:) Actually have it on one of those three minute long 8 millimetre (think it's 8 millimetre) tapes. If I can find someone who can transfer it to whatever the heck you transfer it too, sure! I'm kind of dressed like an Italian Payne Stewart on a really bad day. Oh, and the tie is pretty awesome.
 

Buka

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Golf is actually a pretty good corollary to martial arts skill development. In golf, you will probably always suck. But, one thing is guaranteed, the more you play golf, the better at it you become. If you apply yourself, you may get to a point where you suck less and may actually become mediocre. If you have three things, you may even get to be pretty good: aptitude, sound instruction and a lot of opportunity to apply what you've learned. Without all three of those (and even with all three of them), you will be somewhere on the mediocre spectrum.

Problem I see with many martial arts styles (the ones that are too deadly for competition) is that there is no application, and so as a student, you never really know where on the mediocre spectrum you are. And worse, you may actually come to believe you've moved beyond it.

Even further, golf is like a competitive martial art in that the reward loop that keeps you motivated is similar. In golf, when you start, you are looking for some kind of incremental improvement. If you are at the range and hit one ball out of a bucket well, you feel like it was a real success. On the links, you get one good shot out of 125 and it feels great. You remember it. It's remarkable and it keeps you motivated. Over time, you're looking to break 100, and then one par. You'll always remember that first birdy. And then you start thinking about handicap.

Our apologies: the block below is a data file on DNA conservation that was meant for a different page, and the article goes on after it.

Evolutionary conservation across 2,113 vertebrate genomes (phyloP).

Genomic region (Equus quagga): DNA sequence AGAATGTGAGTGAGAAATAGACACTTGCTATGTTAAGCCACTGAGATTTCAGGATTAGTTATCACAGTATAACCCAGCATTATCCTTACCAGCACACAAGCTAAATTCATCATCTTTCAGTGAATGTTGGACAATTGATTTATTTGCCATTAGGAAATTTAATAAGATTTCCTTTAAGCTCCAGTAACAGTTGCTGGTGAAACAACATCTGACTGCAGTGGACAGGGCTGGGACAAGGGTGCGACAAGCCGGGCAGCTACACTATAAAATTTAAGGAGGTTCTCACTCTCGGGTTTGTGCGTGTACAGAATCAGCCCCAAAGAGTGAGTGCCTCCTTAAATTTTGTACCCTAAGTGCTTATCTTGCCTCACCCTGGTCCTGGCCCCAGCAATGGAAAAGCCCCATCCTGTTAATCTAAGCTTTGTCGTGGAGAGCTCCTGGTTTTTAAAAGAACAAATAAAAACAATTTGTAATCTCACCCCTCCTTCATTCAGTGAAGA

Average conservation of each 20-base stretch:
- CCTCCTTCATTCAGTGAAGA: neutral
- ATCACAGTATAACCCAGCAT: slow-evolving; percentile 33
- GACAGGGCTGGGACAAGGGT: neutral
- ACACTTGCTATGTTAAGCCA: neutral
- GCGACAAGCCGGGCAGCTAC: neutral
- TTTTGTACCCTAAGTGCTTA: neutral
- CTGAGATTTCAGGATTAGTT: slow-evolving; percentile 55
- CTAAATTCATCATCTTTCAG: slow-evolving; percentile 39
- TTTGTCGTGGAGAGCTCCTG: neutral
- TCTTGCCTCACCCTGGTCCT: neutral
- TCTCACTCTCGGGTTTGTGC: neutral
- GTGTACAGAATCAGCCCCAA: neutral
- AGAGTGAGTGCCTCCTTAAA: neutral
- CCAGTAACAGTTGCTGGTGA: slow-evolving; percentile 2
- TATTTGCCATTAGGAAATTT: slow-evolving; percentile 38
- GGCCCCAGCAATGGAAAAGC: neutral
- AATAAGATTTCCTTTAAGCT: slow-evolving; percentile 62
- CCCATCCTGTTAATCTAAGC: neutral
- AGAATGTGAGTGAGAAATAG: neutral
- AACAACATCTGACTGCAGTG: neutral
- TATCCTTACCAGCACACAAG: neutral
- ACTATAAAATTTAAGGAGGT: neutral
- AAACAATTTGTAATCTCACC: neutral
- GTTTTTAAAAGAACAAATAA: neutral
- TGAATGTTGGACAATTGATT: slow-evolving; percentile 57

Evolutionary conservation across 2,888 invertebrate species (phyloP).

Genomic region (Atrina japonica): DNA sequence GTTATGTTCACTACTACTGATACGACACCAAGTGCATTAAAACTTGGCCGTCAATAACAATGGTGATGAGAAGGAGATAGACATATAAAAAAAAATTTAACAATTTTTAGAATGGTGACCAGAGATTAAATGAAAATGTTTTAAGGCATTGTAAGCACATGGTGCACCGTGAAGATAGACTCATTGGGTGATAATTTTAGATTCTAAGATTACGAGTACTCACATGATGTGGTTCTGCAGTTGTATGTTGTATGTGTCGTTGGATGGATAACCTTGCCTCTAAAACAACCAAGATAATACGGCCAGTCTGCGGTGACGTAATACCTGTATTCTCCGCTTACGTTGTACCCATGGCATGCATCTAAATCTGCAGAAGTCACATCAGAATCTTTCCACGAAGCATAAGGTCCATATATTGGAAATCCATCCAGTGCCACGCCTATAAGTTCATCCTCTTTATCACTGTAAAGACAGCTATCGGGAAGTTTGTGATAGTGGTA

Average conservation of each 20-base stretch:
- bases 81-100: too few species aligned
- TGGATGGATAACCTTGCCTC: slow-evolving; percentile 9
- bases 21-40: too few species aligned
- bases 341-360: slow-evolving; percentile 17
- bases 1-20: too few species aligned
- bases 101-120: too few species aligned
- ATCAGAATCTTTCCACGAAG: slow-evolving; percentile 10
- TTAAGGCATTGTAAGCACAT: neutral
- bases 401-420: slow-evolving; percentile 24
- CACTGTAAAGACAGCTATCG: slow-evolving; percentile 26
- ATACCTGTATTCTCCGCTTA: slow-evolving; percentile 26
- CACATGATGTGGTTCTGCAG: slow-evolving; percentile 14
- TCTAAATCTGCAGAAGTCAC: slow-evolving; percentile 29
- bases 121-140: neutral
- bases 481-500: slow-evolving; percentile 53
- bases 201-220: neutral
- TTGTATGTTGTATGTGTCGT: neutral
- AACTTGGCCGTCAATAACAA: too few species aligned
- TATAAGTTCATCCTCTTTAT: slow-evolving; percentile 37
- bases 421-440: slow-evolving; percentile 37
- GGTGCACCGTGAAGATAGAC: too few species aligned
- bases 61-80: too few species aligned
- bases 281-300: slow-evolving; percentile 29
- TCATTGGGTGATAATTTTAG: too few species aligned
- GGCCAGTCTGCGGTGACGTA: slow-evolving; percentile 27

In BJJ, it's very similar.

You don't get that feedback in a non-competitive art, because there is no application. And so you have to find it in other things. You look for it in kata or in 2 and 3 step drills, board breaking or some other ancillary demonstration of skill. It's all related. But it's not application.

I always thought there would be a corollary between Martial arts and Golf, because it's all about proper technique. Unfortunately, that wasn't the case with me. However....if I could ride to the dojo in a golf cart, smoking cigars, I' think I'd be a whole lot better at Martial Arts.

And I also think that anyone that walks playing golf, is out of their fricken mind. As for the "exercise" component to walking playing golf, please.
 

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What does it mean to be a martial artist?
I dont know. Someone like Lee Morrison doesnt consider themselves a martial artist, and yet hes one of the most physically capable people Ive come across. So I'm buggered if I know.

What are the physical characteristics of a martial artist?
Anything and everything. Tall/short, fat/obese/thin, old/young, strong/weak.

What are the emotional characteristics of a martial artist?
As varied as they are for everyone else.

What is martial art?
Martial = warlike. So its a system of combat designed to be used in war/battle. Hence karate isnt, if you want to get pedantic (and I usually do) a martial art as it was designed for civilian self protection, not for use on a battlefield.

What are the behavioural characteristics of a martial artist?
Someone who wanders around the house waving their arms around in strange patterns whilst imagining various scenarios or techniques. Someone who practices forms while the kettle boils. Someone whos wife refuses to go to a cash machine with them because they wont allow the person behind them stand closer than a metre.

What are the training characteristics of a martial artist?
Too varied to mention. Some people train to be super fit high level athletes. Some people just like to get off the sofa twice a week, have fun, make friends, and do something more interesting than going to the gym.